One of this summer’s groups of Vets recently returned from the Vet Eco Experience project, and Hannah Steel has kindly written a blog post detailing what she got up to out on the Shamwari Conservation Experience. Enjoy the read!
10 days ago, when I arrived in Port Elizabeth Airport after a 24 hour journey, I never thought that I’d have held down a semi-awake impala by the horns for translocation, learnt to use a dart gun, been kicked in the knee by a waterbuck, done a pregnancy check on a buffalo, and shot a semi-automatic rifle, to name but a few mind blowing experiences.
These last two weeks have not only met my expectations – they have knocked them out of the park. I had no idea just how hands-on we would be, and how much time we would get to spend behind the scenes with the incredible staff here at Shamwari. Not only have we been able to get fully involved with the veterinary work here, we have been trusted to work independently at times. Being in my gap year, I was worried that the Vet Eco Experience would be too advanced for me, having not yet started my veterinary studies. But this was not the case – the other students and the staff here have been so patient, and have taught me so much. I’m so glad I decided to do this programme, and hope to come back again when I am further into my studies.
The veterinary work kicked off in the first week when Johan, the Shamwari Vet, darted several buffalo to carry out TB checks. I had expected to stand and observe the veterinary work, but I was soon handed a wake up injection, and told to give it IM. It was a terrifying experience at first, as I was standing next to this huge wild buffalo, just praying that I wouldn’t somehow kill it by injecting it in the wrong way. I’ve now realised though, having done it many times over the last two weeks on various animals, that if you’re doing something wrong, Johan or other staff will soon tell you, it’s just important to get stuck in and give it a go! At the end of the first week we were given the task of relocating a blesbok, riding in the truck with the animal while it was translocated to the North of the reserve – quite a scary experience when it’s half-awake. So we all went into the back of the truck and clung onto its horns for dear life for the 40 minute drive through the freezing cold reserve. Although cold, it was an exhilarating experience, and it felt awesome to be trusted by the staff with this wild animal.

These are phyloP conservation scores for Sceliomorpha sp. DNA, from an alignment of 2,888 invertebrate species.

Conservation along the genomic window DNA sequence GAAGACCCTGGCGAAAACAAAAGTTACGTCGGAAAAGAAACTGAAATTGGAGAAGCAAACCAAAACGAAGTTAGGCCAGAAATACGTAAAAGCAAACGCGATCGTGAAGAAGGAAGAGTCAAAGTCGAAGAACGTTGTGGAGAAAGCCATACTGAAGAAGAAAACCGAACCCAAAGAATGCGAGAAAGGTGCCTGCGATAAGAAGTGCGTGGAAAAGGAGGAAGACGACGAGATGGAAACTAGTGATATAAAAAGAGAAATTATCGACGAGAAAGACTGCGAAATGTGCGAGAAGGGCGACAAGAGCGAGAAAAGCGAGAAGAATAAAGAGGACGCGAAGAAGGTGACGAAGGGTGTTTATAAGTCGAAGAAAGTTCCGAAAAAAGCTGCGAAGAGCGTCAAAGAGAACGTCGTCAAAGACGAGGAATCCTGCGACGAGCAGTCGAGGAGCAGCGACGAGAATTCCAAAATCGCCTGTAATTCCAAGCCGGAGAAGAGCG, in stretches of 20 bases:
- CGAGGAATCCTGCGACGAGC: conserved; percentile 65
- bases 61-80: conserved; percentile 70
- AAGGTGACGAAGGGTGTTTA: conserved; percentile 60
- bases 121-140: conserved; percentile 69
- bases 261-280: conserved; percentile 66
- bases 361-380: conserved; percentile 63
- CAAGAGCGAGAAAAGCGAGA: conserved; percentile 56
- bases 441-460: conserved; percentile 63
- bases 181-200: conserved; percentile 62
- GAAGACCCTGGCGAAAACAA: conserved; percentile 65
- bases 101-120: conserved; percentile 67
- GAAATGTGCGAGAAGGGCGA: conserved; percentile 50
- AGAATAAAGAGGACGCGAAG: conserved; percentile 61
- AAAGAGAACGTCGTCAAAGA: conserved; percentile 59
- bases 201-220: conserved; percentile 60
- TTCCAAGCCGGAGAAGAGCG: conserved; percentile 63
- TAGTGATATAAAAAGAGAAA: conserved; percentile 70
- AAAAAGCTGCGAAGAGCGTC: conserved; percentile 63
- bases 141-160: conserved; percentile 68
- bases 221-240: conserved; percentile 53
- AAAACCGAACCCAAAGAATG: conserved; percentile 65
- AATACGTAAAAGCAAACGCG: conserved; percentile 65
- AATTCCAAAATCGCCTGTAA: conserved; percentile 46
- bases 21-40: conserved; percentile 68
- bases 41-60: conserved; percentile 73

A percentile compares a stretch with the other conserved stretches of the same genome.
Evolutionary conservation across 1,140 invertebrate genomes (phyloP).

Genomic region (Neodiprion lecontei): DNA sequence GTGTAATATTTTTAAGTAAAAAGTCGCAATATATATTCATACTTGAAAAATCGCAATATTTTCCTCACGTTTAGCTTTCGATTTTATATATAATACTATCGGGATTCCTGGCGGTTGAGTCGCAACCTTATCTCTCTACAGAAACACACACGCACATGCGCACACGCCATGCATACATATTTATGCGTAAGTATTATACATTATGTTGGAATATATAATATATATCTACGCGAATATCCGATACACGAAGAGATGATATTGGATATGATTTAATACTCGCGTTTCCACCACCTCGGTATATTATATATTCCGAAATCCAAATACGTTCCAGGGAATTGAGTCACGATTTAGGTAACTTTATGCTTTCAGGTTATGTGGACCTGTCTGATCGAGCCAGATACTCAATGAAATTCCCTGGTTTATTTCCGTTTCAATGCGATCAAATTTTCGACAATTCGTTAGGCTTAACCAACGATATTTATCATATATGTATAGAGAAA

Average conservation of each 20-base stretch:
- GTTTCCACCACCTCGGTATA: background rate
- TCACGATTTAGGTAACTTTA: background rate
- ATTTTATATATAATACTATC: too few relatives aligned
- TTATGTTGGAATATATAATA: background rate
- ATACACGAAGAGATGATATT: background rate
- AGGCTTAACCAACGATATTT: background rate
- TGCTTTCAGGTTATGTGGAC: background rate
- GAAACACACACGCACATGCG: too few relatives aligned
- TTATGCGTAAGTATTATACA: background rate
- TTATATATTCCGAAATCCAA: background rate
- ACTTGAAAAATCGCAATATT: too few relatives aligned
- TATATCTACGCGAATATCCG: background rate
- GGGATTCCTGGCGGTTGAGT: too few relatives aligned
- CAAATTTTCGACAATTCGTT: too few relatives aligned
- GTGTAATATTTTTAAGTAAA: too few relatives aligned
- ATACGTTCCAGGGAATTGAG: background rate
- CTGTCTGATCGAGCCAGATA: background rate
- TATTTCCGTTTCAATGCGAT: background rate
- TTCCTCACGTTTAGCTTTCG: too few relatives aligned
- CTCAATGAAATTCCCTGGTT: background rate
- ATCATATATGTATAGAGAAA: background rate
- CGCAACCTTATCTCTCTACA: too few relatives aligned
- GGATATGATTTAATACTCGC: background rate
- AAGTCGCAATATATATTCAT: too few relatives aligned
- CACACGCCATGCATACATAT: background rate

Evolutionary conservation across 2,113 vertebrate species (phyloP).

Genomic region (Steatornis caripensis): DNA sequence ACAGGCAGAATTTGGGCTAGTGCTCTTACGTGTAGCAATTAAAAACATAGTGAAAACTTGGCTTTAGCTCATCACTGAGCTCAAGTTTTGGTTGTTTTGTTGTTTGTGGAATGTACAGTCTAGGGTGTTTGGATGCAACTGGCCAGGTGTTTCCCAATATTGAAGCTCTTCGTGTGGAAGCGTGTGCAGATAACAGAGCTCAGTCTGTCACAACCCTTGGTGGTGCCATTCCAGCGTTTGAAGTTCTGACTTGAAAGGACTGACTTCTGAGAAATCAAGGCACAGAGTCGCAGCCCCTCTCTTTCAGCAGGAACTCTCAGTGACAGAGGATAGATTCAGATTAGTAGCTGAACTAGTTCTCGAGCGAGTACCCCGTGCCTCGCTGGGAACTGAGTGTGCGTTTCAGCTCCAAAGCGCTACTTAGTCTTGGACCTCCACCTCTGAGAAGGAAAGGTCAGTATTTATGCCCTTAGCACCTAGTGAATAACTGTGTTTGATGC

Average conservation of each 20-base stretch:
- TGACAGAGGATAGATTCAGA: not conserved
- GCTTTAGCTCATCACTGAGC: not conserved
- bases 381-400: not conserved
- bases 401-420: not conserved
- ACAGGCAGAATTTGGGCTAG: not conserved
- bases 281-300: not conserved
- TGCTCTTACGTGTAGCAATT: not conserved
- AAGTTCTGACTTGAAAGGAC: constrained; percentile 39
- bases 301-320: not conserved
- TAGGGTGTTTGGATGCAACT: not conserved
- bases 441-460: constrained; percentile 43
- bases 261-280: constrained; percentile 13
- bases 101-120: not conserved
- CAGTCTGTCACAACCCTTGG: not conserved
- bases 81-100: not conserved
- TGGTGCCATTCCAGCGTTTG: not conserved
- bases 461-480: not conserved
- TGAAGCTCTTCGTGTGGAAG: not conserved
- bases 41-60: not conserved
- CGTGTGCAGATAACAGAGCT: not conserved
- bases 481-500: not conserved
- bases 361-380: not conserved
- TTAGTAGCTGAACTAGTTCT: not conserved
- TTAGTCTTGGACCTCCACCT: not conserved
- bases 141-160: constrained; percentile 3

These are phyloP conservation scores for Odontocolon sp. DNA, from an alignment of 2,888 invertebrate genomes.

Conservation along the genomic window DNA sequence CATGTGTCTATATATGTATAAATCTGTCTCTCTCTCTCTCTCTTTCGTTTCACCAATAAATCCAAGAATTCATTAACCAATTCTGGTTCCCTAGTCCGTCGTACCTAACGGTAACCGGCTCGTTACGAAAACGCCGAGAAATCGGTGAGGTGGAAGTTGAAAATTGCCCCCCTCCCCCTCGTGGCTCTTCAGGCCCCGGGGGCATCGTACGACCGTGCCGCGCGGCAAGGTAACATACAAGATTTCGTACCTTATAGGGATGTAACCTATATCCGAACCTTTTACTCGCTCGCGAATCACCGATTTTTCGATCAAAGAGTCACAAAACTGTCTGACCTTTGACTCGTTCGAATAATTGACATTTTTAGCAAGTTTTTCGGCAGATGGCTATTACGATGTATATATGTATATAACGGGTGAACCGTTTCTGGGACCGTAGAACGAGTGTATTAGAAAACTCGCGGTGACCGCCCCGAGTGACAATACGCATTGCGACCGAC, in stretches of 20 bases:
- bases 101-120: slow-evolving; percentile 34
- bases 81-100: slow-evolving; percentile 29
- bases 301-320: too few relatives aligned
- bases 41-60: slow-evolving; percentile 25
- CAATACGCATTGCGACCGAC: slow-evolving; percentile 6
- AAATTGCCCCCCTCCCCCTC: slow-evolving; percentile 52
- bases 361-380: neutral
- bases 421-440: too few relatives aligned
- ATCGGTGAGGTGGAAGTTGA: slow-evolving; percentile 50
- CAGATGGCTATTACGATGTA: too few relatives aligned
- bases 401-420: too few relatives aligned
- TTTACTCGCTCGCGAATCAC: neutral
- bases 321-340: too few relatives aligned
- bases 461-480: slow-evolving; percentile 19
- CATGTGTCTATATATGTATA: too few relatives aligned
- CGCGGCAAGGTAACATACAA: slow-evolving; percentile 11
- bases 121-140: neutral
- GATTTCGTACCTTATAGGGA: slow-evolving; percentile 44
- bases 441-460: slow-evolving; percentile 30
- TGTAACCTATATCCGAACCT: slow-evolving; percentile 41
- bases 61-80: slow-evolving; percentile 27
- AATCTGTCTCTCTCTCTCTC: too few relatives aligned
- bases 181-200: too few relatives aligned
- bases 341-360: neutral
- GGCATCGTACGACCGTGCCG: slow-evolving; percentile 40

Unbeknown to us at the time, we would get to re-experience this about 15 times on Monday and Tuesday of the second week, when some impala and waterbuck had to be darted and re-located to another game reserve. However it was even better this time – firstly because it was a lot warmer, and secondly because we were given the freedom to take the animals alone into the truck, and as a student team give the correct wake up drugs and tranquilizers (of course after being taught by darting specialist vet Murray). There were a few hairy moments with the waterbucks waking up, kicking and thrashing their horns around, but nobody got hurt (except for a few bruises), and all animals were safely relocated to a game reserve near Grahamstown. It was awesome to work alongside the amazing vets Murray and Johan, and to be so close and hands-on with wild animals.
Later in the week, we had the opportunity to go to the local township to run a dog and cat clinic under the guidance of expert Shamwari veterinary nurse Megan. This was a very eye-opening experience, and I learnt a lot. We spent the morning giving dogs and cats vaccinations, worming tablets, spraying them for ticks, and giving the owners a bag of free food. It was very rewarding, and there were loads of cute puppies which was an added bonus. It was awesome to get this opportunity, and it was also amazing to see how much Shamwari is respected within the local community. However it wasn’t all veterinary work – we have had some absolutely incredible and varied experiences. These experiences, and the veterinary work we have been able to do, can be attributed to the amazing Konrad and Charlotte, who work tirelessly to ensure that all students have an amazing time. Konrad managed to find us a pride of lions almost everyday, and enabled us to get a rare sighting of a female leopard, as well as a cheetah mom and her cubs. He also managed to ‘call’ a hippo, and get it to belly flop into a pond, wow. The constant humour of Charlotte and Konrad, and the general banter of the group have made the experience that much better. I have honestly had the time of my life, and have learnt and experienced so much. I look forward to returning in the future, and recommend this program to anyone looking for an incredible experience!
To find out how you can go on one of our amazing Vet Eco Experiences please visit the project page here.